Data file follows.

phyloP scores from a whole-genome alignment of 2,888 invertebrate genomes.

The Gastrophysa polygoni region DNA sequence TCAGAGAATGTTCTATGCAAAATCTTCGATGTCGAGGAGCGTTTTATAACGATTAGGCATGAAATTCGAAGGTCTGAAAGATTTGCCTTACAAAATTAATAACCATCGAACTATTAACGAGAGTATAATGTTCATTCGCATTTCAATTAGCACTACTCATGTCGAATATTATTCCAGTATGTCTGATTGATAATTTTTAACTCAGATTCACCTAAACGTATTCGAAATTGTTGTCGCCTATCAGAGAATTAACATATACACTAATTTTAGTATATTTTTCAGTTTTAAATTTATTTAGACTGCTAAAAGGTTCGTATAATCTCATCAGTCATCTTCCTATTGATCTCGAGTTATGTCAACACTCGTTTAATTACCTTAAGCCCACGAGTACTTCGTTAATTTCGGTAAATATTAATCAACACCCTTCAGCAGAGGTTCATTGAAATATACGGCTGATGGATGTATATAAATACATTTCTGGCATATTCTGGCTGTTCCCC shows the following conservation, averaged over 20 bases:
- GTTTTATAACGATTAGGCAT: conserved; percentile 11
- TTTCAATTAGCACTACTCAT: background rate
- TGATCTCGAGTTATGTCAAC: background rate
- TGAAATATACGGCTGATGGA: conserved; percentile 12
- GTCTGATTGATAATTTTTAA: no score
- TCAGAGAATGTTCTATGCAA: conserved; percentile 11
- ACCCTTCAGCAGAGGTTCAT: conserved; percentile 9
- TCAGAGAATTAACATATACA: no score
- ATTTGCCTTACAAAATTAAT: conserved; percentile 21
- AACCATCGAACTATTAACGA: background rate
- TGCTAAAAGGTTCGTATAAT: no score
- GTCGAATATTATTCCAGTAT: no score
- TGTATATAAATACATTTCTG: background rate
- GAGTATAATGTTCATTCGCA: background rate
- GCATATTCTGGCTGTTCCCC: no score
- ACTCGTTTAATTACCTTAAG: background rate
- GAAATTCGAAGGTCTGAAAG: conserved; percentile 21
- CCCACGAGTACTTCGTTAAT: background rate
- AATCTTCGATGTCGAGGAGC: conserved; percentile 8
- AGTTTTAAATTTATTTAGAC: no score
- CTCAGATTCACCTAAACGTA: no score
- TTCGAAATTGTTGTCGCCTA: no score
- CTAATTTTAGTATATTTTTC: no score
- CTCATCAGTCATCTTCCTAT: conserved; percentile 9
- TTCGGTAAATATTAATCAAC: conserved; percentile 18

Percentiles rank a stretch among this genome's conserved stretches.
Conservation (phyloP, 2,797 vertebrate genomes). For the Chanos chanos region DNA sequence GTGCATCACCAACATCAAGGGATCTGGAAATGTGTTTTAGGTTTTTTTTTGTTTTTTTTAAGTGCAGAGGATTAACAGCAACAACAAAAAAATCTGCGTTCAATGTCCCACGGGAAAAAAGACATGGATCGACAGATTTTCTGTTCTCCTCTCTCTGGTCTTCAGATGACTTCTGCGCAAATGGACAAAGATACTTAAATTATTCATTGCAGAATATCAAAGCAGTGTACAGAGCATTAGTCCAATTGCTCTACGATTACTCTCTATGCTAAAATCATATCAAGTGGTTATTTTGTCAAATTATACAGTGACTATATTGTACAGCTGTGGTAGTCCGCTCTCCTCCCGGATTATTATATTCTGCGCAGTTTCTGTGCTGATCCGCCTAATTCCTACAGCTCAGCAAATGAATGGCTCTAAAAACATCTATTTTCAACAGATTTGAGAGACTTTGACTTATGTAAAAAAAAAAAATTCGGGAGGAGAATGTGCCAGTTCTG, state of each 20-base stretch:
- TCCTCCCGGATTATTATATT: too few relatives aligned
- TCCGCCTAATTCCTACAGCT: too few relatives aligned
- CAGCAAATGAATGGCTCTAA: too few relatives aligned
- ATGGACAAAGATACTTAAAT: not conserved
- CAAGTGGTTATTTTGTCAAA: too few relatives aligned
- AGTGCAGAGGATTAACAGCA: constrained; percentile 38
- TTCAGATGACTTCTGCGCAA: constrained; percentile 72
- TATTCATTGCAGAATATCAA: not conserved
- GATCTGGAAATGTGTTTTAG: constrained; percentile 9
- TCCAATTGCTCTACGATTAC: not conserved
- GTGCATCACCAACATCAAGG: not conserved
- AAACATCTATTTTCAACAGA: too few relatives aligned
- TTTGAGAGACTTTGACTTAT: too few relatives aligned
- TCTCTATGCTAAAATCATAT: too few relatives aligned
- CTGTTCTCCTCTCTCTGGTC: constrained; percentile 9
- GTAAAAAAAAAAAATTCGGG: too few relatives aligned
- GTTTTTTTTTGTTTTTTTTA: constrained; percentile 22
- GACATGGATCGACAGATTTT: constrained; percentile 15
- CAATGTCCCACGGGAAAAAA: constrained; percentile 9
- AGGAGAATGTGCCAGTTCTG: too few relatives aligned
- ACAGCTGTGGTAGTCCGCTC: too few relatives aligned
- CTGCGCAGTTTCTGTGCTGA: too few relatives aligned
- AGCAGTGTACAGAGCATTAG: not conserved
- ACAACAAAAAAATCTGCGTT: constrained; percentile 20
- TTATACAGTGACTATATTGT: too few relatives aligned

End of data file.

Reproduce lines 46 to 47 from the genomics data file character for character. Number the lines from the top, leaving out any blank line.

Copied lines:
- GTTTTTTTTTGTTTTTTTTA: constrained; percentile 22
- GACATGGATCGACAGATTTT: constrained; percentile 15